We must continue the push to protect Medicaid! The Senate was expected to begin debate this week on their health care bill, the misnamed Better Care Reconciliation Act (BCRA), and bring it to a vote by the end of the week, but Majority Leader Mitch McConnell has just postponed the vote – AGAIN. We must keep the pressure on and remind the Senate just how devastating the BCRA would be for children and families. The deeply harmful, deeply unpopular BCRA would end Medicaid as we know it – a lifeline for more than 37 million children, more than 40 percent of all children with special health care needs and more than 40 percent of all births – to pay for a giant tax cut for wealthy individuals and corporations. It would rip away health coverage from at least 22 million Americans, leave millions of Americans paying more for less health care, and undermine protections for children and adults with pre-existing conditions. The Time is Now! Call your Senators and tell them to Protect Medicaid and Vote NO on the Better Care Reconciliation Act!

Ending Child Poverty Now

Download and share the report now.

For the first time, this report shows that by investing an additional 2 percent of the federal budget into existing programs and policies that increase employment, make work pay, and ensure children’s basic needs are met, the nation could reduce child poverty by 60 percent and lift 6.6 million children out of poverty.

The United States has the second highest child poverty rate among 35 industrialized countries despite having the largest economy in the world. A child in the United States has a 1 in 5 chance of being poor and the younger she is the poorer she is likely to be. A child of color, who will be in the majority of U.S. children in 2020, is more than twice as likely to be poor as a White child. This is unacceptable and unnecessary. Growing up poor has lifelong negative consequences, decreasing the likelihood of graduating from high school and increasing the likelihood of becoming a poor adult, suffering from poor health, and becoming involved in the criminal justice system. These impacts cost the nation at least half a trillion dollars a year in lost productivity and increased health and crime costs. Letting a fifth of our children grow up poor prevents them from having equal opportunities to succeed in life and robs the nation of their future contributions.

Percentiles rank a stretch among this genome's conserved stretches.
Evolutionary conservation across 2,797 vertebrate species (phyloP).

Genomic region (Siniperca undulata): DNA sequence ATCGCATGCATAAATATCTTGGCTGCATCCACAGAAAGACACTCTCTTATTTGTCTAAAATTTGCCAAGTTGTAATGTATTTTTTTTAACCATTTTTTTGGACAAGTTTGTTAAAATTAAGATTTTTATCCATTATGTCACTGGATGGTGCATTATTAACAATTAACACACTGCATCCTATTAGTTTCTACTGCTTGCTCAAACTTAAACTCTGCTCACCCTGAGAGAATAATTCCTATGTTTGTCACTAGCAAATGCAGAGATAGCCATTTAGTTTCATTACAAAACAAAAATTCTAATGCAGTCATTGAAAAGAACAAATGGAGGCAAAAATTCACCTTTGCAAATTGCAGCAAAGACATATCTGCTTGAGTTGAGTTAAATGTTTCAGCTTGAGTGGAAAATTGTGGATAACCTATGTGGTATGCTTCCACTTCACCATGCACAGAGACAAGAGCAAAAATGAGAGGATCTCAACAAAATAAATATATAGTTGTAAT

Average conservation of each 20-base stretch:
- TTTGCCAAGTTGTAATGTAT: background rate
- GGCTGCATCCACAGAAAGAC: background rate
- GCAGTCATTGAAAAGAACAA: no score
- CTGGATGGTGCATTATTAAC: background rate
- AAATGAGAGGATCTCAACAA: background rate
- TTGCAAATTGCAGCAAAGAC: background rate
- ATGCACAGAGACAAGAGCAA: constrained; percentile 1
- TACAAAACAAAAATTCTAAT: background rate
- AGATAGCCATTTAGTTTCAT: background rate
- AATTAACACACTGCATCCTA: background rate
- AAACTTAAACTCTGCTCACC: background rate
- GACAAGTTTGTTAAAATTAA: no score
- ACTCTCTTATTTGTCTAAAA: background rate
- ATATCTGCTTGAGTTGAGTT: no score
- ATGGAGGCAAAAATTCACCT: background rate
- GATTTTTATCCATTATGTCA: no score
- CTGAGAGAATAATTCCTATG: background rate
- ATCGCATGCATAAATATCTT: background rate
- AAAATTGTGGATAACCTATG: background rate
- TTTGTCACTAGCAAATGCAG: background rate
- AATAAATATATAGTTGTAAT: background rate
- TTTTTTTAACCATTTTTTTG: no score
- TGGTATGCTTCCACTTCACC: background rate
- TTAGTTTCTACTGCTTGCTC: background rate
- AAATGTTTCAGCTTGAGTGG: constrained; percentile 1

School-Based Health

CDF-NY has committed to expanding children’s access to health care services through school-based health care delivery mechanisms. Schools must be considered as essential to children’s health as community pediatricians, specialists and hospitals. They offer unique advantages in their ability to improve health outcomes for children. While the primary mission of schools is to educate children so they can go on and lead successful lives, that goal cannot be reached if a student’s health needs are unmet. School health services can include comprehensive health clinics adjacent to classrooms, nurses performing complex medication monitoring and management for children with diabetes and much more. To learn more about CDF-NY’s school health work, click here.

Learn more about school health in New York City with CDF-NY’s report: Health + Education = Opportunity: An Equation that Works.

Video Showroom

Having health insurance makes a huge difference for children in school. Schools can make a difference by identifying uninsured students and connecting them to health insurance.

Hear U.S. Secretary of Health and Human Services Sylvia Burwell and U.S. Secretary of Education John B. King Jr. speak about the importance of this work at the event highlighting the Happy, Healthy and Ready to Learn: Insure All Children! toolkit by CDF and AASA, The School Superintendents Association. Get started today!

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